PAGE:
Dravid's 148 at Leeds on a bowlers' day in 2002 was the ballast for a famous win. At Adelaide in 2003, he batted 835 minutes over two innings for India's first win in Australia in a generation. Months later, he occupied the crease for more than 12 hours for an innings of 270 that secured India's first series win in Pakistan. When he led India to a series win in West Indies in 2006, he made two of the most magnificent match-winning half-centuries you could hope to see.

On a spiteful under-prepared track at Sabina Park in Jamaica, where even the great Brian Lara looked awkward, Dravid batted with certain touch and precise footwork, showing he would have done just as well in the era of uncovered wickets.

But Dravid slipped from his high standards in 2007 and 2008, averaging 35 and 30 respectively. He seemed unsure of himself, reaching for deliveries he wouldn't have entertained previously and compensating by getting his front-foot too far across. But just as the experts began writing him off, he found his true self in adversity. He averaged 56.22 over 2009 and 2010, often batting with the calm control of old. He mightn't have made many runs in South Africa, but his 31 on the final day of the third Test at Cape Town was a masterpiece in miniature, and it contributed to India saving the match.

Where Dravid induces in his team-mates a sense of calm, a feeling that all is well with the world, Laxman evokes dread in the opposition. No one causes an opposing captain to feel in his bones that somehow a position of strength is going to be turned as frequently as Laxman, trusted with a lost cause, does. Last year alone, he has managed it four times, winning Tests against South Africa in Durban, against Sri Lanka in Colombo and against Australia in Mohali, and making safe the Ahmedabad Test against New Zealand.

Laxman's batting style helps, for he can persuade the ball, with little bodywork, to unprotected parts of the field on fourth- and fifth-day tracks. His play against the break is exceptional, as his play against the swing.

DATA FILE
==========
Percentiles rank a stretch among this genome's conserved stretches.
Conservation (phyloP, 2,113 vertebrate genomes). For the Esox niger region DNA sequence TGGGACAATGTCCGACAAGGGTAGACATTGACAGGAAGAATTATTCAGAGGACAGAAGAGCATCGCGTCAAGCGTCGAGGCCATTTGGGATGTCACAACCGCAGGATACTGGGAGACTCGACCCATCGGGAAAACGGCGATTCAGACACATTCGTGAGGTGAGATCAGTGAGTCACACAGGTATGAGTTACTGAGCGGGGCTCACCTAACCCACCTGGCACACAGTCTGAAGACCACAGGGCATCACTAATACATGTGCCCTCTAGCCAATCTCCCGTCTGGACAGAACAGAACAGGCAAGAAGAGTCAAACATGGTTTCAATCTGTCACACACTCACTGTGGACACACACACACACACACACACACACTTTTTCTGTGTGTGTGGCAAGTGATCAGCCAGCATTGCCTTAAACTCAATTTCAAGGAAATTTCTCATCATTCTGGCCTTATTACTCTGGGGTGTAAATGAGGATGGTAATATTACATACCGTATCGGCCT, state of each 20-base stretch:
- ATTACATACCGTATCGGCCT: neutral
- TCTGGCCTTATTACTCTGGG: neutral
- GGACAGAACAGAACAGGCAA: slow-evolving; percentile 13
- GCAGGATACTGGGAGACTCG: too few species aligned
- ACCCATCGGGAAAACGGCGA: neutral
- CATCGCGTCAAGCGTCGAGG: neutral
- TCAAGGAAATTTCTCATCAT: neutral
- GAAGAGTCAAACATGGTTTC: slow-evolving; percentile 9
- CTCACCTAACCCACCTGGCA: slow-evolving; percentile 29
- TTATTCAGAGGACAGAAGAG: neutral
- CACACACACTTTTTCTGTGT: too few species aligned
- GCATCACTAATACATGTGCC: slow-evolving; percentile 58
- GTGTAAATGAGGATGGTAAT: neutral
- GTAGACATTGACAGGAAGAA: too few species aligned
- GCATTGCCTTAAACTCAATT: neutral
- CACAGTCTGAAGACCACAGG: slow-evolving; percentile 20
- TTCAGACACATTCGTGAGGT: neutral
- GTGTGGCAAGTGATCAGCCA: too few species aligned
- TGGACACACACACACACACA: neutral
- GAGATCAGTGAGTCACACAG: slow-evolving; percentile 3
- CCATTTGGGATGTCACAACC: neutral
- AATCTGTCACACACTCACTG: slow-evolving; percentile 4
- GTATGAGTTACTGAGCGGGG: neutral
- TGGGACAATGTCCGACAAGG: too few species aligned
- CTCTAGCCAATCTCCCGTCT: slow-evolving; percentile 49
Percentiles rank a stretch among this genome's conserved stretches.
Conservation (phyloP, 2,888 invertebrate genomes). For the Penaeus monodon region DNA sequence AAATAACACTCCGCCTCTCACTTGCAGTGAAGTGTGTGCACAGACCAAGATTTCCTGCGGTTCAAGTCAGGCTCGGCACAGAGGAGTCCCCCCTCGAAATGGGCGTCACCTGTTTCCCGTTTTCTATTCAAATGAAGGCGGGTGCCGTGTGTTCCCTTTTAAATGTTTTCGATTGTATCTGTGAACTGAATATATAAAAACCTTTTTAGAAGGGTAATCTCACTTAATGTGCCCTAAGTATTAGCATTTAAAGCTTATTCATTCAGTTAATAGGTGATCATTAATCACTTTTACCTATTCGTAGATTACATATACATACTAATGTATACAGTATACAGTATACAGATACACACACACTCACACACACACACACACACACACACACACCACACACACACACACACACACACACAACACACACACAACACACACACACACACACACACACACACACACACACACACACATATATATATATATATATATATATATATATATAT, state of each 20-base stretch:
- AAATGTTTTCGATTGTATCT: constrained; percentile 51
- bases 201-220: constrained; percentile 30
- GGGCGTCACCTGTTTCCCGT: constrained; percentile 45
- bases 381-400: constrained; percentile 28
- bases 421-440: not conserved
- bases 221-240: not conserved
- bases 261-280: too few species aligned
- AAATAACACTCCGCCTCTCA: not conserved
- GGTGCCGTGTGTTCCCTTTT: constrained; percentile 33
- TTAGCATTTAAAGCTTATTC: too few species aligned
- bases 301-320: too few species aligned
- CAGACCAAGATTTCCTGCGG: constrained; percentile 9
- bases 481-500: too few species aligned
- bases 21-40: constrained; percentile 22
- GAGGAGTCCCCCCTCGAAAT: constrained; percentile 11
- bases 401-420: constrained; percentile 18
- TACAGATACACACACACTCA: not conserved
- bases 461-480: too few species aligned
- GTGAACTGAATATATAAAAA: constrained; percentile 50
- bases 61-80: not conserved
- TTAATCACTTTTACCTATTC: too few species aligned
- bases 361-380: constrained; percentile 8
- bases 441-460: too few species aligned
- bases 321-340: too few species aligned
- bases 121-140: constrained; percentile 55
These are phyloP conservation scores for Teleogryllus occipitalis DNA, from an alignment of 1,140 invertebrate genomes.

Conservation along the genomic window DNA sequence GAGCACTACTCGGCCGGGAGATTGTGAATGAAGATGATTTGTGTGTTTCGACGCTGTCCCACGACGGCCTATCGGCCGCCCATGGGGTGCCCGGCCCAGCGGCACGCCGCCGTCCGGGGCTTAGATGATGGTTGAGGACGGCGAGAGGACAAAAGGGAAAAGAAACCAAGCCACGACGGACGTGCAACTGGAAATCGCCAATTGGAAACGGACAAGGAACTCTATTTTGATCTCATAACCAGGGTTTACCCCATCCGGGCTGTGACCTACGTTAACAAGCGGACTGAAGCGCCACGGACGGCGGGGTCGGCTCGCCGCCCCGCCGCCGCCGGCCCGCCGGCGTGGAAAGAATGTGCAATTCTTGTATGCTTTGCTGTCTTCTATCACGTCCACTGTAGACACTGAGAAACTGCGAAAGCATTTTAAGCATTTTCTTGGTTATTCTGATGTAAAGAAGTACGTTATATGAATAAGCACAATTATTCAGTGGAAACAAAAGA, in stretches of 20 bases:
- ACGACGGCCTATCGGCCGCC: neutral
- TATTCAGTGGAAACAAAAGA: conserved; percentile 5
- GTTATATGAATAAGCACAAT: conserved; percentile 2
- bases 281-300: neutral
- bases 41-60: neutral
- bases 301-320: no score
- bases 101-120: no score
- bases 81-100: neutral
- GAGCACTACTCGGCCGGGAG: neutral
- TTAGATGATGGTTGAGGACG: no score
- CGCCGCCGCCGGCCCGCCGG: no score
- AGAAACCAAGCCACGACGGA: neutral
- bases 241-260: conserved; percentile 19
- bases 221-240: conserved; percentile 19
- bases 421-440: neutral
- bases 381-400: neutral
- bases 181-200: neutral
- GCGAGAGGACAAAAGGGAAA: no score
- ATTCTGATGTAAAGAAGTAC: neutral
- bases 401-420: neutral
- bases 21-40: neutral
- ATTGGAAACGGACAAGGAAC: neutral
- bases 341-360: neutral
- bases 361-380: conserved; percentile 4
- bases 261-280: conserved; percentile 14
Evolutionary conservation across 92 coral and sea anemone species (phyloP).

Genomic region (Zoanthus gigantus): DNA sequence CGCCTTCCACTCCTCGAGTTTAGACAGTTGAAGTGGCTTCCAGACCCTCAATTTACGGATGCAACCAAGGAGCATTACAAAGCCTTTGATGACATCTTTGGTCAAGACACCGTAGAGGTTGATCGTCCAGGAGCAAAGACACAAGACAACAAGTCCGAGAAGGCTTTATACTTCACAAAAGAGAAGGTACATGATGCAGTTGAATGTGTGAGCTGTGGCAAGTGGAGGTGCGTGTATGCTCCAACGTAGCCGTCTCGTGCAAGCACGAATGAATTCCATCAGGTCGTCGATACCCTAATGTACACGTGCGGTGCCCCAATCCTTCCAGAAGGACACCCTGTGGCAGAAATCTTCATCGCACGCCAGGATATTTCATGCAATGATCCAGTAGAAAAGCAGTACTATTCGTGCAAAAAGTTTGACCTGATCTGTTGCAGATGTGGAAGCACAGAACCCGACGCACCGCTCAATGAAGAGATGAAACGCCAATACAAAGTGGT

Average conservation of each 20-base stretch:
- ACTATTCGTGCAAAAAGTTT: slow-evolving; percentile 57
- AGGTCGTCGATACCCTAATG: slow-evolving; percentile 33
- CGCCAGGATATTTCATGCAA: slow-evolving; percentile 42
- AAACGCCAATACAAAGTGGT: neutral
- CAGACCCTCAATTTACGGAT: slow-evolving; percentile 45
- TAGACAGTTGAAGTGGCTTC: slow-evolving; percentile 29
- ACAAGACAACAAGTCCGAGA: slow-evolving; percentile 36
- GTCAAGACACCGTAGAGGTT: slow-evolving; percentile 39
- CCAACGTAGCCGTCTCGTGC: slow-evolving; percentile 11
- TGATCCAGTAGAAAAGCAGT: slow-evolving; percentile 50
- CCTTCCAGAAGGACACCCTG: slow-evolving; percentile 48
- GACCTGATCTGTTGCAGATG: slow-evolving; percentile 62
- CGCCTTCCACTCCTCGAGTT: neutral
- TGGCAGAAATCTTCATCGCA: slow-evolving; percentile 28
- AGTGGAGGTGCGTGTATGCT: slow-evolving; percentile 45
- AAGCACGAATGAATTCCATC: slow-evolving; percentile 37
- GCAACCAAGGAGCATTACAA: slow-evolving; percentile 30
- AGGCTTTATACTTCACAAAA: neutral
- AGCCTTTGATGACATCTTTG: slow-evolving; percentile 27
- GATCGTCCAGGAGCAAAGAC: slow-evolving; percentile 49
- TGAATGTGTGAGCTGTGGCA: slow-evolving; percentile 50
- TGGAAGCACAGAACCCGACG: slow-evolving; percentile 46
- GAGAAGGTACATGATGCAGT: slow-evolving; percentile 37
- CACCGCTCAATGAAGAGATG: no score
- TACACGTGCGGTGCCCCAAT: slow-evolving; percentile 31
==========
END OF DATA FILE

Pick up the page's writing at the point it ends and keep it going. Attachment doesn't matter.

His reach helps him attack spinners aiming at the rough. The ability to play late and without committing the front foot — although his balance is biased forward — serves him well when countering reverse-swing. His gift for timing cricket balls that have aged and gone soft is just as incredible. As a result, despite not being a notable hitter of the ball and despite being an unhurried runner between wickets, he can score quickly, transferring pressure. He also bats better with the tail than anyone.

Laxman will not be judged by numbers, for his influence has transcended that, but the stats stack up very well. The only caveat to an exceptional last two years — he's averaged over 67 — is his conversion rate, but the sheer number of matches he has won more than makes up. For a while he was a maker of great innings, but the consistency of his performances and their weight ensure he will be remembered as a great batsman as well.

Not only do Dravid and Laxman have excellent records in the West Indies, they also love playing in the Caribbean. “I grew up to my dad turning the radio on and hearing commentary about Gavaskar scoring hundreds against the fast bowlers. Those were days when I used to dream about playing here,” said Dravid recently. “You want to come here and play in front of passionate crowds. Even when you are walking on the street they seem to know so much about your scores. My ambition to play here in the West Indies has never changed.”

Dravid and Laxman mightn't have the great Curtly Ambrose to contend with, as they did on their first tour in 1997, but they have the task of nursing a batch of young batsmen through the series, of mentoring the next generation so they can eventually take over.

There is no doubt Dravid and Laxman will handle it with the dignity and the intelligence that has characterised their storied careers.